The Turner Syndrome Foundation (TSF) is excited to introduce a new blog series: A Day in the Life. In this series, we’ll be interviewing and highlighting Turner Syndrome (TS) butterflies of different ages and asking them what their daily lives are like.Our goal with this series is to increase awareness of TS by offering a closer glimpse into the daily lives of individuals with TS and giving a voice to the cause. In this post, we will meet Chloe and learn about a day in the life of a teenager with TS.
Life with TS
TS is caused by a completely or partially missing X chromosome. It affects 1 in 2,000 live female births. Some of the most common physical effects include short stature, delayed puberty, infertility, and heart defects, such as a bicuspid aortic valve or coarctation of the aorta. Those with TS also have a heightened risk of developing bone fractures, weak bones (osteoporosis), structural differences in the kidneys, and scoliosis.
Patients with TS are also more prone to developing ear infections, and over 50% of adults with the condition have sensorineural hearing loss. Also, nearsightedness, farsightedness, and red-green color-blindness are among sensory differences found in those with TS.
Due to these conditions, those with TS must regularly visit cardiologists, endocrinologists, opthamologists, orthopedists, audiologists, and other specialists to ensure they are receiving proper medical treatment. As children, many with TS take daily growth hormone therapy (GHT) injections, and later estrogen replacement therapy (ERT). A lifetime of appropriate medical care is a necessity for anyone with TS.
Specifically, many young women find their adolescent years with TS difficult, like all girls. However, they are often falling behind in height, sexual development, and even socially. Let’s learn about a day in the life of a teenager with TS. Let’s meet Chloe, a 17-year-old butterfly, who told us how TS has impacted her and what she has learned throughout her journey.
I was diagnosed with TS at age five. My mother made sure I knew that I was different but didn’t tell me the details until I was older. Because I have mosaic TS, my symptoms are much milder than others’. Those with mosaic TS have less severe physical effects because they have a missing X chromosome in only some of their cells.
TS has still has a significant impact on my life. I don’t currently take hormones, but I did when I was younger. I would be on estrogen, but it is not needed. My female development has proceeded as normal; I do have breast growth and I menstruate. This is probably due to the mosaicism, but I still did not expect it. My menstrual cycle will most likely disappear.
I have the short stature and ears characteristic of TS. Younger patients with TS will likely take growth hormones daily and start estrogen therapy in adolescence. But it’s important to remember that these treatments are not permanent and that you are not alone!
My School Life
I have always been very ambitious and dedicated to my education. At school, I face challenges with my math classes and my height. I attend Mayland Early College Hight School in Spruce Pine, North Carolina, so I have high school and college classes. I will be graduating next year with an Associate Degree. My classes have been very difficult; the college-level biology classes have been the hardest. My favorite subject is science. I have been pushing through my learning at school and succeeding toward earning my degree. This is proof that TS butterflies can achieve anything they put their minds to!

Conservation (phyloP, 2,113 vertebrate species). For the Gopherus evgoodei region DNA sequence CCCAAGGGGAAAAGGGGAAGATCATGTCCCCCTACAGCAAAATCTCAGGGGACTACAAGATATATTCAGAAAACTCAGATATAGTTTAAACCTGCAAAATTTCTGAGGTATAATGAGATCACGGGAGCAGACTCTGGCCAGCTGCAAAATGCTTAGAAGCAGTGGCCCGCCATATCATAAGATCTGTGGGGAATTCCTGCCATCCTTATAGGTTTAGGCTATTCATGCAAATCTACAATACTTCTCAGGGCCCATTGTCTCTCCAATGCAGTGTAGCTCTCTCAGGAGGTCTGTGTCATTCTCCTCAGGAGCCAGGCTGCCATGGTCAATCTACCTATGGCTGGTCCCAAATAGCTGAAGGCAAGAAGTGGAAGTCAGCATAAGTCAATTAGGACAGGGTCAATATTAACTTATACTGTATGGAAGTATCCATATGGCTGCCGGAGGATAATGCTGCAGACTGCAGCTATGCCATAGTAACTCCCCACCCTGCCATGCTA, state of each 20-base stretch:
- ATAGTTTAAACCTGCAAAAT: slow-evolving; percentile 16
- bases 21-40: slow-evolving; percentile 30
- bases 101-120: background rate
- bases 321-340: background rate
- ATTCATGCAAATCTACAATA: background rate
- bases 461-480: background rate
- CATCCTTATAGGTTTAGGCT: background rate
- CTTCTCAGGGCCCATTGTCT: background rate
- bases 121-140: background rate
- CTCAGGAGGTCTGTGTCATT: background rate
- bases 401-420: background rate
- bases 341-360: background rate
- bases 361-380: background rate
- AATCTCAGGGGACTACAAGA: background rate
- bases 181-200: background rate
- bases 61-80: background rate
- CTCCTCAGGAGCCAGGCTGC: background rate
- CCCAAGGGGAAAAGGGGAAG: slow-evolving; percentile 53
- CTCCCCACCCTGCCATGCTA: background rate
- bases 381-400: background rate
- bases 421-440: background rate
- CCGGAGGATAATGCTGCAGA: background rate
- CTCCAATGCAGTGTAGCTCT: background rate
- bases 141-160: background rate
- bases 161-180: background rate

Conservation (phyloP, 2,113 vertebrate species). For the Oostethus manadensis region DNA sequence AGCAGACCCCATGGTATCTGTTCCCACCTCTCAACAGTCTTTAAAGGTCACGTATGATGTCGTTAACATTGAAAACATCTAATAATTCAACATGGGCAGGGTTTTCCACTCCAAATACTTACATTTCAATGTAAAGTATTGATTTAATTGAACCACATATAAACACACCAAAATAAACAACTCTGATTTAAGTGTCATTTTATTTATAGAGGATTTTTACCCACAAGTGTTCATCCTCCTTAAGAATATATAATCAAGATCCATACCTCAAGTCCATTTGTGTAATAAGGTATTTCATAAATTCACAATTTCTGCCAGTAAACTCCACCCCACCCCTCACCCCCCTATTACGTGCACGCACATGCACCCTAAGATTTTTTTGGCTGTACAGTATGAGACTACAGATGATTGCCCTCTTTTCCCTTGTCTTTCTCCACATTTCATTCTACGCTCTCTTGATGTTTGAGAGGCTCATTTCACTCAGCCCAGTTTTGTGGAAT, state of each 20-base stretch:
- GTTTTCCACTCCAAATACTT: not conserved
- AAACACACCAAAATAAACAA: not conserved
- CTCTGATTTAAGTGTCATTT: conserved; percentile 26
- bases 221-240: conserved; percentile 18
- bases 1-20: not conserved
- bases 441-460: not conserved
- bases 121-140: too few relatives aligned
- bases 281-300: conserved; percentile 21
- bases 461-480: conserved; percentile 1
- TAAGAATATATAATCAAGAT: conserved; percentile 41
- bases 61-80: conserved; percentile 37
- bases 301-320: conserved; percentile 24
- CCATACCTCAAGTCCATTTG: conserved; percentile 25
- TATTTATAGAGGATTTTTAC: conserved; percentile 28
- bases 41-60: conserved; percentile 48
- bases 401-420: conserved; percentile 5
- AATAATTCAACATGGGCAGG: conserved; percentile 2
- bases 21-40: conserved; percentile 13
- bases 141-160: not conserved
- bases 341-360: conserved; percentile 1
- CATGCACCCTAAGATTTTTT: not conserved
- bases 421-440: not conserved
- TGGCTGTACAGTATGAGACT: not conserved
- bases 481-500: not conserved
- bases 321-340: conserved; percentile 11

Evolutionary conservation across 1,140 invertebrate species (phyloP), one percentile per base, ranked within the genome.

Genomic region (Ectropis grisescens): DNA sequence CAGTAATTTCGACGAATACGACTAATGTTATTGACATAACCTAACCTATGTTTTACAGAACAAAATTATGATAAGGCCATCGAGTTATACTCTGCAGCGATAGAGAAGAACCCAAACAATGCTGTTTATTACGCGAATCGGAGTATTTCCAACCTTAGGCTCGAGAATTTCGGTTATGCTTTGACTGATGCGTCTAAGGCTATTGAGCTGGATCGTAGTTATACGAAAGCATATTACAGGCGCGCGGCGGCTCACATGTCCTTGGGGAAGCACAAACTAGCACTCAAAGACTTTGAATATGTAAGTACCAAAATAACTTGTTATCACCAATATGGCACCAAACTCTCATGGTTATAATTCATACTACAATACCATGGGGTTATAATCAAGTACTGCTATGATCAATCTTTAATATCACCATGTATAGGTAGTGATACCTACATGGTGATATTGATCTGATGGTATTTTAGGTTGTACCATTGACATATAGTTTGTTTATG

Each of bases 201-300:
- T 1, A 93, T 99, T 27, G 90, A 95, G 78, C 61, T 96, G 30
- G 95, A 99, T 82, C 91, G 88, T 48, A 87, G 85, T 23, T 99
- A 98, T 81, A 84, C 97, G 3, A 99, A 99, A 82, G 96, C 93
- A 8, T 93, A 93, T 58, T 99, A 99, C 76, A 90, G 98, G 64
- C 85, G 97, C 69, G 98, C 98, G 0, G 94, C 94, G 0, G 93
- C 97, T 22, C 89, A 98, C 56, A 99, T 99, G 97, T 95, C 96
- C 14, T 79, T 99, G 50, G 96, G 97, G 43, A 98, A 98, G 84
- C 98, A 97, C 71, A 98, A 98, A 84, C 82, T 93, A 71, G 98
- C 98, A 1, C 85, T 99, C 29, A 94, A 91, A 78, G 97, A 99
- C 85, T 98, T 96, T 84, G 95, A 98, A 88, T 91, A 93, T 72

How I Cope with TS
Due to physical differences, some people with TS might, unfortunately, feel some insecurities about their physical appearance. I encourage you to find a hobby that will help you relieve some of that and be your true self. I enjoy writing and art; particularly sketching and painting. Art gives me a lot of peace; it has helped me cope with my TS diagnosis and mental health. Doing relaxing activities, such as art, writing, or playing music can be a very healing way to persist through any struggles you might be facing
Learning from My Experiences
I have learned to be strong from having TS. Knowing that I have challenges to overcome gives me strength. I am proud of all I have done. TS has made me who I am. I would not change it for anything. TSF has given me a place where I can feel seen and heard. I was always uncomfortable talking about my TS diagnosis, but hearing others talk about their journeys has made me more open.
How TSF Can Help
Chloe is a shining example of positivity, strength, and persistence. We greatly appreciate her kind words and everybody who participates in our blog and our other programs! TSF offers many resources and initiatives for awareness, learning, and support, so be sure to take a look at some of our other programs, like Star Sisters and the Awareness Committee. Always remember to stay strong and that you are not alone!
Also, please check out specific information on TS in adolescents here.
Written by Chloe and Canon Pham, TSF volunteer blog writer. Edited by Susan Herman, TSF Blog Coordinator.
© Turner Syndrome Foundation, 2022